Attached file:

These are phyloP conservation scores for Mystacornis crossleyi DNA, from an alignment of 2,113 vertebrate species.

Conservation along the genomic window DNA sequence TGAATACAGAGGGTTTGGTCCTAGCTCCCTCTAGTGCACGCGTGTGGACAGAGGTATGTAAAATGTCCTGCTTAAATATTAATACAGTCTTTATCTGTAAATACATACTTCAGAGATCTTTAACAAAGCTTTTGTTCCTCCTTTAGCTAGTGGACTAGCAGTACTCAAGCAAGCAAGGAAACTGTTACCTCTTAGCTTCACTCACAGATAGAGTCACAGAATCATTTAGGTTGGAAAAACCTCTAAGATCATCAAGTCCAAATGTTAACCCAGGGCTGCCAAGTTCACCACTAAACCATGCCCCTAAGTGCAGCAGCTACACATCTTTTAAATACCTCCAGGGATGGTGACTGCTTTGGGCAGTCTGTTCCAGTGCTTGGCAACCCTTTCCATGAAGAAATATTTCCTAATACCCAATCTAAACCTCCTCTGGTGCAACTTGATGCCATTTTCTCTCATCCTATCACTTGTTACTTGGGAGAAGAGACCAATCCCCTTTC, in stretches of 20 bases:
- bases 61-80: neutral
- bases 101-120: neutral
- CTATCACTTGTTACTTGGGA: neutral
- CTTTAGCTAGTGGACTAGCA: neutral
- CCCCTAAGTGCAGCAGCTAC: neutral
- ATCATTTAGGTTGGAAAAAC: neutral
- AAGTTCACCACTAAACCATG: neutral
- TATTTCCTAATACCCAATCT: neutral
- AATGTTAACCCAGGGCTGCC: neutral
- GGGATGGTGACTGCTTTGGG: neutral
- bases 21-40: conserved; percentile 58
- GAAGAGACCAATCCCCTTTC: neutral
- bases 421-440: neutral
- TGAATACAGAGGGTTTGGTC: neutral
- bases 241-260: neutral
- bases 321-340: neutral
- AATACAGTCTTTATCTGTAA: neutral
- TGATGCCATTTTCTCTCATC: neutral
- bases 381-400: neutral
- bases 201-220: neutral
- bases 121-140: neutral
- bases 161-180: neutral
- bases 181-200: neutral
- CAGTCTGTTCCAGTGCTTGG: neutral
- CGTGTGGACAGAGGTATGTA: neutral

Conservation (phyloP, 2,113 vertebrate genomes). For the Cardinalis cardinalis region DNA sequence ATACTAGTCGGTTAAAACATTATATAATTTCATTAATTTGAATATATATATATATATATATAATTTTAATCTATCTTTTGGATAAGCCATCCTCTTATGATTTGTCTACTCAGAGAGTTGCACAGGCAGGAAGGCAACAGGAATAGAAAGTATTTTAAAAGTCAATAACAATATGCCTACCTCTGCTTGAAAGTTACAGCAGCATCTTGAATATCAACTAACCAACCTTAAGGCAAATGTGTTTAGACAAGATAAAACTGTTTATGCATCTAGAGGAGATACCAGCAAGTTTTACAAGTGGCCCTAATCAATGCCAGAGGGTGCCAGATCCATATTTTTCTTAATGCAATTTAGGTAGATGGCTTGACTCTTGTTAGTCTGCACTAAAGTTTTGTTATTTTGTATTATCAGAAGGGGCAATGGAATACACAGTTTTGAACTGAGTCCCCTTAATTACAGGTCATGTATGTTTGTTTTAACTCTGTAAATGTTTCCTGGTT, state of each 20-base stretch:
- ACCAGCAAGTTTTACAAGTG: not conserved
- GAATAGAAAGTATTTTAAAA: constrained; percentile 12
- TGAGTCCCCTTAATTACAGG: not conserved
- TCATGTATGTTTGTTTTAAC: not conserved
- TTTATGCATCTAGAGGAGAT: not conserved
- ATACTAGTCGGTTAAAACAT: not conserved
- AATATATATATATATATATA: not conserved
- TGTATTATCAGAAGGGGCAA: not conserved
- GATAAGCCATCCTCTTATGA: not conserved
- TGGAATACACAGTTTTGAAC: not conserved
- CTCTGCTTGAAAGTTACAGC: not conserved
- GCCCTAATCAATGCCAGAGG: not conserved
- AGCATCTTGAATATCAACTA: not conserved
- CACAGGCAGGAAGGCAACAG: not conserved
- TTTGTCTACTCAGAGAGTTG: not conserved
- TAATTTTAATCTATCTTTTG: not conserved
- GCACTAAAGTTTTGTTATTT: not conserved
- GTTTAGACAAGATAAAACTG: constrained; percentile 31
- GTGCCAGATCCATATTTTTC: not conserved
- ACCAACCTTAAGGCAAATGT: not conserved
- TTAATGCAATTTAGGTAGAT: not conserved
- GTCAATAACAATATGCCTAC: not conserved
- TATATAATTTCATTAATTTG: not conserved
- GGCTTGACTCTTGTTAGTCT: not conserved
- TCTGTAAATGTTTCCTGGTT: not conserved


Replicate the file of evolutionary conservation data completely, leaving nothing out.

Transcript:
These are phyloP conservation scores for Mystacornis crossleyi DNA, from an alignment of 2,113 vertebrate species.

Conservation along the genomic window DNA sequence TGAATACAGAGGGTTTGGTCCTAGCTCCCTCTAGTGCACGCGTGTGGACAGAGGTATGTAAAATGTCCTGCTTAAATATTAATACAGTCTTTATCTGTAAATACATACTTCAGAGATCTTTAACAAAGCTTTTGTTCCTCCTTTAGCTAGTGGACTAGCAGTACTCAAGCAAGCAAGGAAACTGTTACCTCTTAGCTTCACTCACAGATAGAGTCACAGAATCATTTAGGTTGGAAAAACCTCTAAGATCATCAAGTCCAAATGTTAACCCAGGGCTGCCAAGTTCACCACTAAACCATGCCCCTAAGTGCAGCAGCTACACATCTTTTAAATACCTCCAGGGATGGTGACTGCTTTGGGCAGTCTGTTCCAGTGCTTGGCAACCCTTTCCATGAAGAAATATTTCCTAATACCCAATCTAAACCTCCTCTGGTGCAACTTGATGCCATTTTCTCTCATCCTATCACTTGTTACTTGGGAGAAGAGACCAATCCCCTTTC, in stretches of 20 bases:
- bases 61-80: neutral
- bases 101-120: neutral
- CTATCACTTGTTACTTGGGA: neutral
- CTTTAGCTAGTGGACTAGCA: neutral
- CCCCTAAGTGCAGCAGCTAC: neutral
- ATCATTTAGGTTGGAAAAAC: neutral
- AAGTTCACCACTAAACCATG: neutral
- TATTTCCTAATACCCAATCT: neutral
- AATGTTAACCCAGGGCTGCC: neutral
- GGGATGGTGACTGCTTTGGG: neutral
- bases 21-40: conserved; percentile 58
- GAAGAGACCAATCCCCTTTC: neutral
- bases 421-440: neutral
- TGAATACAGAGGGTTTGGTC: neutral
- bases 241-260: neutral
- bases 321-340: neutral
- AATACAGTCTTTATCTGTAA: neutral
- TGATGCCATTTTCTCTCATC: neutral
- bases 381-400: neutral
- bases 201-220: neutral
- bases 121-140: neutral
- bases 161-180: neutral
- bases 181-200: neutral
- CAGTCTGTTCCAGTGCTTGG: neutral
- CGTGTGGACAGAGGTATGTA: neutral

Conservation (phyloP, 2,113 vertebrate genomes). For the Cardinalis cardinalis region DNA sequence ATACTAGTCGGTTAAAACATTATATAATTTCATTAATTTGAATATATATATATATATATATAATTTTAATCTATCTTTTGGATAAGCCATCCTCTTATGATTTGTCTACTCAGAGAGTTGCACAGGCAGGAAGGCAACAGGAATAGAAAGTATTTTAAAAGTCAATAACAATATGCCTACCTCTGCTTGAAAGTTACAGCAGCATCTTGAATATCAACTAACCAACCTTAAGGCAAATGTGTTTAGACAAGATAAAACTGTTTATGCATCTAGAGGAGATACCAGCAAGTTTTACAAGTGGCCCTAATCAATGCCAGAGGGTGCCAGATCCATATTTTTCTTAATGCAATTTAGGTAGATGGCTTGACTCTTGTTAGTCTGCACTAAAGTTTTGTTATTTTGTATTATCAGAAGGGGCAATGGAATACACAGTTTTGAACTGAGTCCCCTTAATTACAGGTCATGTATGTTTGTTTTAACTCTGTAAATGTTTCCTGGTT, state of each 20-base stretch:
- ACCAGCAAGTTTTACAAGTG: not conserved
- GAATAGAAAGTATTTTAAAA: constrained; percentile 12
- TGAGTCCCCTTAATTACAGG: not conserved
- TCATGTATGTTTGTTTTAAC: not conserved
- TTTATGCATCTAGAGGAGAT: not conserved
- ATACTAGTCGGTTAAAACAT: not conserved
- AATATATATATATATATATA: not conserved
- TGTATTATCAGAAGGGGCAA: not conserved
- GATAAGCCATCCTCTTATGA: not conserved
- TGGAATACACAGTTTTGAAC: not conserved
- CTCTGCTTGAAAGTTACAGC: not conserved
- GCCCTAATCAATGCCAGAGG: not conserved
- AGCATCTTGAATATCAACTA: not conserved
- CACAGGCAGGAAGGCAACAG: not conserved
- TTTGTCTACTCAGAGAGTTG: not conserved
- TAATTTTAATCTATCTTTTG: not conserved
- GCACTAAAGTTTTGTTATTT: not conserved
- GTTTAGACAAGATAAAACTG: constrained; percentile 31
- GTGCCAGATCCATATTTTTC: not conserved
- ACCAACCTTAAGGCAAATGT: not conserved
- TTAATGCAATTTAGGTAGAT: not conserved
- GTCAATAACAATATGCCTAC: not conserved
- TATATAATTTCATTAATTTG: not conserved
- GGCTTGACTCTTGTTAGTCT: not conserved
- TCTGTAAATGTTTCCTGGTT: not conserved